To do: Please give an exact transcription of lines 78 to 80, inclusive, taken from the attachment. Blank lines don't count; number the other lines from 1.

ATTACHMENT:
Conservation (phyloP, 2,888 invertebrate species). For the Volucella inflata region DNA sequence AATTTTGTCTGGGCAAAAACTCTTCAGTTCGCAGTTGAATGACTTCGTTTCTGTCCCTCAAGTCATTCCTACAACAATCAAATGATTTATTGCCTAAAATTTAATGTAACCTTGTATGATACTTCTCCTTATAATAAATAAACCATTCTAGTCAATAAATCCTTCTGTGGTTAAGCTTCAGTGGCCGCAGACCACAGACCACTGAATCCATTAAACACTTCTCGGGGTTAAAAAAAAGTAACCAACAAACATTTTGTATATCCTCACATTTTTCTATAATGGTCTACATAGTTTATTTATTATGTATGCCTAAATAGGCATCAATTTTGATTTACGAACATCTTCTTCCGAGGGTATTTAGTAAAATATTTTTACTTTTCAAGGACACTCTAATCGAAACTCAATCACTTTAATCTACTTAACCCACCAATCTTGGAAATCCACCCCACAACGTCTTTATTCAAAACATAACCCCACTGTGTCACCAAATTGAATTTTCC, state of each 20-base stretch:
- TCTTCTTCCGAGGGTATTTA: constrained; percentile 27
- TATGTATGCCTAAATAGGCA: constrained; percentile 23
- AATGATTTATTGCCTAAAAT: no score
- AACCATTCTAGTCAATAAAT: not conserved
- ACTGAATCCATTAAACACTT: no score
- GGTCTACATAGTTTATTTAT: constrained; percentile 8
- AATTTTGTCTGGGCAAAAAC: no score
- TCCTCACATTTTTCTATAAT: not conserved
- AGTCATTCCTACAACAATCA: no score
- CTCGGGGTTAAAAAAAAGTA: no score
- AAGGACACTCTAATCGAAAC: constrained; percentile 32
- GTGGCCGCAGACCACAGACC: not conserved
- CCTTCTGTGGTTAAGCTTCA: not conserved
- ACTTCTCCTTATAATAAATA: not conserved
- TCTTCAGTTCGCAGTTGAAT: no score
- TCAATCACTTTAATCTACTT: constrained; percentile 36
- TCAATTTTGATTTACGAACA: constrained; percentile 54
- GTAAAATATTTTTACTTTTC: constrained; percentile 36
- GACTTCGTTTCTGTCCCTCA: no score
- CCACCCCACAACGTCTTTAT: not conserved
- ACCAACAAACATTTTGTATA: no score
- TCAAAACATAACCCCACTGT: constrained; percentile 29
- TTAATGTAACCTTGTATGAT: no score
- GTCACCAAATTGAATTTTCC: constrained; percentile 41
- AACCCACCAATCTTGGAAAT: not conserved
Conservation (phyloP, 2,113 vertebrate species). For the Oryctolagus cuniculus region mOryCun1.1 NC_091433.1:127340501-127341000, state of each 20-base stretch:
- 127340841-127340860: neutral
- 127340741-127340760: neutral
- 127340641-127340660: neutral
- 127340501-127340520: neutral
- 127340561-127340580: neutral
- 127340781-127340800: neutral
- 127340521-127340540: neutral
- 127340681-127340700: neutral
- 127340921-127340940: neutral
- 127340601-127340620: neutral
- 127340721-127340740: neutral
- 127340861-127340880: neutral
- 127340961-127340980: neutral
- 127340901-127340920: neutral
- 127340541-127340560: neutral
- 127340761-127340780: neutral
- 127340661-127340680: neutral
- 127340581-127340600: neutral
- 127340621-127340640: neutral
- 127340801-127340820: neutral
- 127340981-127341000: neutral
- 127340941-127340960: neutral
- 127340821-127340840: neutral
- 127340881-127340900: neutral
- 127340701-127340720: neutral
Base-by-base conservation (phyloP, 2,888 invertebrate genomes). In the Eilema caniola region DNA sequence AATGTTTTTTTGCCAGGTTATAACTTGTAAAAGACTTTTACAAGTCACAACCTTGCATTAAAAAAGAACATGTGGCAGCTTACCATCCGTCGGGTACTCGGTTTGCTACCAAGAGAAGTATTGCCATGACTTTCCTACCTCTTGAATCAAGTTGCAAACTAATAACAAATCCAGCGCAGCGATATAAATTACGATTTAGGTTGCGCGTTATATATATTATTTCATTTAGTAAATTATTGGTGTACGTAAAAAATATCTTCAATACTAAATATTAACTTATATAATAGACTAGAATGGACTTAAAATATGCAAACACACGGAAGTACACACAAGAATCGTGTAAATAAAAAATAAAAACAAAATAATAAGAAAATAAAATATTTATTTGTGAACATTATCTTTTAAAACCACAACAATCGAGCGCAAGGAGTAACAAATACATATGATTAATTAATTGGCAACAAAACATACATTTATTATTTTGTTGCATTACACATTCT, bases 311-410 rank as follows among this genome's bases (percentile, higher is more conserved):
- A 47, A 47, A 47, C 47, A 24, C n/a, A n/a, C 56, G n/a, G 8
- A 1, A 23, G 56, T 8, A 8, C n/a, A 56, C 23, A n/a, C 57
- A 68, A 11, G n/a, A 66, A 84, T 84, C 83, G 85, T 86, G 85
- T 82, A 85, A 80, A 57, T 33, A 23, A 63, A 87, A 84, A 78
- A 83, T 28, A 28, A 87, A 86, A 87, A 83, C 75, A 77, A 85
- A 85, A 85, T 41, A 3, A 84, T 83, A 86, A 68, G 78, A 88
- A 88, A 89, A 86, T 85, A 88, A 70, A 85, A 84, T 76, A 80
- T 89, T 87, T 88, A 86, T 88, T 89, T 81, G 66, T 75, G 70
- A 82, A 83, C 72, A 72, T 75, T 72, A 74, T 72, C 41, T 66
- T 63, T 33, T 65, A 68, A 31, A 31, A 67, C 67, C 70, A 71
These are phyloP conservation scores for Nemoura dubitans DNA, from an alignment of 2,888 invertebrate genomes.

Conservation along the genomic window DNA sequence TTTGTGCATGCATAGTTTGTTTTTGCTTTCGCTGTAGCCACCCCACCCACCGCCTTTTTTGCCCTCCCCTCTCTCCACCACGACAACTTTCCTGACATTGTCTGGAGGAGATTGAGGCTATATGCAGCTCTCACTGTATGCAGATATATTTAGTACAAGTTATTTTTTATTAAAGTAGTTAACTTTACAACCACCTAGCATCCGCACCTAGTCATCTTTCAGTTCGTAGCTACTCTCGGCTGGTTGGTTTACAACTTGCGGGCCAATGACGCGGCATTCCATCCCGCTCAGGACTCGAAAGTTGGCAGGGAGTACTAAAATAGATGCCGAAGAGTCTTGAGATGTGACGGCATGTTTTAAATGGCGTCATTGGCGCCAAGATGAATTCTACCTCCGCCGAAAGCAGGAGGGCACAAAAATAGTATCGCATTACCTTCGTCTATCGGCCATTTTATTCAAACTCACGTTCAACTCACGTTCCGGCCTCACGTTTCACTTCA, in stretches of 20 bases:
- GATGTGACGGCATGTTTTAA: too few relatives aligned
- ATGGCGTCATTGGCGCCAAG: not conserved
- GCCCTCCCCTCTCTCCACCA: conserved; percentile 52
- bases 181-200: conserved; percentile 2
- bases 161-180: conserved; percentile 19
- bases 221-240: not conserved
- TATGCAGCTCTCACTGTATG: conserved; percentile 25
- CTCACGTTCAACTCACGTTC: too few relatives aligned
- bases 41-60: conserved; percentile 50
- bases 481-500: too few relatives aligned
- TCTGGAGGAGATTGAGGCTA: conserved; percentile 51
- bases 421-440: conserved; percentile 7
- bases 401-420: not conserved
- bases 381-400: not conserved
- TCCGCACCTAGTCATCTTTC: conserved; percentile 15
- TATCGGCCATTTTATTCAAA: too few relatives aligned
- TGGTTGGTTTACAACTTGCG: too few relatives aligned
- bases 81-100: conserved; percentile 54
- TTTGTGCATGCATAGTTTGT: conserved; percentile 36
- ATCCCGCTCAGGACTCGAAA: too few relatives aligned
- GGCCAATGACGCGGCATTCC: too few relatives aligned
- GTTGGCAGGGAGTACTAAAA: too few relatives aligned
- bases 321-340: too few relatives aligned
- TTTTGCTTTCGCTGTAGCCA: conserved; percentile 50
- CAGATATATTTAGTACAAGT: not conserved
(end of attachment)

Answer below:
- bases 401-420: not conserved
- bases 381-400: not conserved
- TCCGCACCTAGTCATCTTTC: conserved; percentile 15